To identify new regulators of ciliogenesis, we performed an siRNA-based screen using RPE1 cells, in which ciliation can be induced by serum withdrawal. For high-throughput screening, we established a simple protocol for siRNA transfection under reduced serum conditions and an automated microscope-based readout. The latter was based on staining for acetylated tubulin, a posttranslational modification of tubulin that is highly enriched in the cilium (Figs. 1 A and S1; Janke and Bulinski, 2011). The primary screen was performed using a human siRNA kinome library consisting of 780 pools of four siRNAs targeting kinases and kinase-regulatory proteins. 103 putative regulators of ciliogenesis were identified. To minimize false positives arising from off-target effects, we conducted a secondary screen using two distinct siRNAs that confirmed, for 30 protein kinases, a reduction in ciliogenesis with at least one siRNA (Figs. 1 B and S1 D). Although five of the identified kinases were annotated in the ciliome database (a compilation of cilia-related studies using genomic and proteome-based analyses; Inglis et al., 2006), only TTBK2 has been reported to influence ciliogenesis (Kim et al., 2010). As a proof of principle, for the significance of our screen, we subsequently focused our investigations on MARK4, a conserved kinase that localizes at the centrosome but has not been linked to ciliogenesis (Kato et al., 2001; Trinczek et al., 2004).
MARK4 depletion leads to loss of primary cilia
Using RPE1 cells and complete serum withdrawal, we confirmed that depletion of MARK4 (Figs. 1 E and S2, A–D) led to a significant decrease in ciliogenesis assessed by staining for cilia-associated components (IFT88 and Arl13b; Figs. 1, C and D; and S1 E) or ciliary MT modifications (Figs. 1, C and D; and S1, F and G). As primary cilia form in G0/G1 phase of the cell cycle (Plotnikova et al., 2008), we used FACS analysis and Ki67 staining (a marker for proliferating cells) to confirm that MARK4-depleted cells arrested upon serum starvation with a 2N DNA content (Fig. S1 H) and low levels of Ki67 (Fig. S1 I). This excluded the possibility that the defective ciliogenesis was an indirect consequence of an inappropriate cell cycle arrest. Remaining cilia in MARK4-depleted cells that may be a result of residual MARK4 activity (see Discussion) displayed no alteration in cilia length in comparison to control cells (Fig. S1 J). More importantly, depletion of MARK4 in mouse fibroblast NIH 3T3 cells (mMARK4) also hindered ciliogenesis (Figs. 1, F–H; and S1 K), indicating functional conservation across species. We conclude that MARK4 is required for efficient cilia formation in human and murine cells.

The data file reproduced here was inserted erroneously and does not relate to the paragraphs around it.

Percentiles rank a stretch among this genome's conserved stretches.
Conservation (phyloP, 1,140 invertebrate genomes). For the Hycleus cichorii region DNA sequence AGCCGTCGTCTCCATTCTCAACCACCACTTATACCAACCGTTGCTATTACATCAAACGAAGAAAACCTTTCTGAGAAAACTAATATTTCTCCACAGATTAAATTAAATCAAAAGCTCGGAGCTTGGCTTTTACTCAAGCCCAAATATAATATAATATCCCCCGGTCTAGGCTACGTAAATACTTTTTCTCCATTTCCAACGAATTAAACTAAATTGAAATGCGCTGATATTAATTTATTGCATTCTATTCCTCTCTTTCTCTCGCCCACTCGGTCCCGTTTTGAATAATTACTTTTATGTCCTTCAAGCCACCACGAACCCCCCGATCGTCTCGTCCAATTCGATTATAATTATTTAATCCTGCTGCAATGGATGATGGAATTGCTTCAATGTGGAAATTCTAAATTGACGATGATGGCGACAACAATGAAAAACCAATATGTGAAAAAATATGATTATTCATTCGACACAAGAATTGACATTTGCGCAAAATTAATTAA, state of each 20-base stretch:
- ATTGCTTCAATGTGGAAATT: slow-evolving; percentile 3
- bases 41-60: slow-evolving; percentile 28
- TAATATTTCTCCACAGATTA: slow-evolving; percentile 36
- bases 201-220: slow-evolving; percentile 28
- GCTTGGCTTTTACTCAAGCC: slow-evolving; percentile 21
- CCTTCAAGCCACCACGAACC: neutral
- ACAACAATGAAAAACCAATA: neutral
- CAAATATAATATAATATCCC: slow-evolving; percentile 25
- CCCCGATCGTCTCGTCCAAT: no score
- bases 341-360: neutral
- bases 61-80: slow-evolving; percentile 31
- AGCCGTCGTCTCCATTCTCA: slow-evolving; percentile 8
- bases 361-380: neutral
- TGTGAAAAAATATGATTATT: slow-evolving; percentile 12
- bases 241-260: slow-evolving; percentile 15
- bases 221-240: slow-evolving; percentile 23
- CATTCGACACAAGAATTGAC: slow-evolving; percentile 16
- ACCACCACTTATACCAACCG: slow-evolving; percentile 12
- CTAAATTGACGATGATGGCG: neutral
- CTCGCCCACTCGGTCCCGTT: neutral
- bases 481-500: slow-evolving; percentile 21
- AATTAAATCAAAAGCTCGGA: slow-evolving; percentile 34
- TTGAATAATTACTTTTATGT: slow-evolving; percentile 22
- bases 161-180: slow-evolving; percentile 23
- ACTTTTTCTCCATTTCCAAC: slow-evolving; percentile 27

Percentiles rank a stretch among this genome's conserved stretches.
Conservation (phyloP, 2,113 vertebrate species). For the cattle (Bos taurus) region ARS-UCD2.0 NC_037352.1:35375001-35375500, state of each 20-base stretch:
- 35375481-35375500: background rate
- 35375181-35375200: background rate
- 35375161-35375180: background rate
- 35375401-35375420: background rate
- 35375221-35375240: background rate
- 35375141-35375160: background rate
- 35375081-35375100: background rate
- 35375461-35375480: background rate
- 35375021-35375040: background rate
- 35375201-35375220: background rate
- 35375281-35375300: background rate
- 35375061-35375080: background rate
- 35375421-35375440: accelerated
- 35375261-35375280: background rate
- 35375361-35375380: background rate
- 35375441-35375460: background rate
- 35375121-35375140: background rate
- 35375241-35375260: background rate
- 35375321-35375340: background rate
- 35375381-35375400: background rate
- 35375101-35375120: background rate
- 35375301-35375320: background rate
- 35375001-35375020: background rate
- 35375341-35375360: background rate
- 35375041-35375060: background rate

MARK4 localizes to the basal body
A previous study had localized MARK4 to the centrosomes of glioma cell lines and the midbody during cytokinesis (Trinczek et al., 2004). Using MARK4 antibodies, we found that MARK4 colocalized with polyglutamylated tubulin at the centrioles in a vast majority (>99%) of the analyzed ciliated RPE1 and NIH 3T3 cells (Figs. 2 A and S2 E). The centriolar staining was specific to MARK4, as it was strongly reduced upon MARK4 depletion or preabsorption of MARK4 antibodies with blocking peptides (Figs. 2 A and S2, E–G). To confirm MARK4 localization by an independent approach, we transiently transfected RPE1 cells with a GFP-tagged fusion of MARK4 large isoform (GFP-hMARK4L), which is the most abundant MARK4 isoform expressed in tissues other than the brain (Moroni et al., 2006). GFP-hMARK4L decorated both centrioles (Fig. 2 B) and, in addition, was seen along the cilium in 36% of transfected ciliated cells (Fig. 2 C). The lack of ciliary localization of the endogenous protein might be caused by the overexpression, or alternatively, it could be explained by the inaccessibility of the antibody to the cilia compartment, as previously documented for IFT20 (Follit et al., 2006). Collectively, these data indicate that MARK4 associates with both the basal body and the daughter centriole in ciliated cells and along the ciliary axoneme upon overexpression.
MARK4 catalytic activity is required to promote ciliogenesis
To investigate whether MARK4 catalytic activity is required for its function in promoting ciliogenesis, we generated NIH 3T3 cell lines stably expressing localization and affinity purification (LAP; Cheeseman and Desai, 2005)–tagged wild-type human MARK4L (LAP-hMARK4L) or an established kinase-dead (kd) mutant, in which amino acids 214 and 218 in the kinase domain were substituted to alanine (LAP-hMARK4L-kd; Lizcano et al., 2004; Trinczek et al., 2004). Both constructs were expressed under the control of the inducible tetracycline (TET)-on promoter. NIH 3T3 cells were treated with mouse-specific MARK4 siRNA to selectively deplete mMARK4 followed by serum withdrawal in the presence or absence of doxycycline. In doxycycline-deprived samples, mMARK4 depletion led to a 20% reduction in the number of ciliated cells (Fig. 2 D, compare first and fifth bars). The expression of low levels of active LAP-hMARK4L, but not LAP-hMARK4L-kd, restored the deficiency in cilia formation that arose from mMARK4 depletion (Fig. 2, D and E). These data therefore indicate that the kinase activity of MARK4 is important for its role in ciliogenesis.
MARK4 regulates the centrosomal localization of ODF2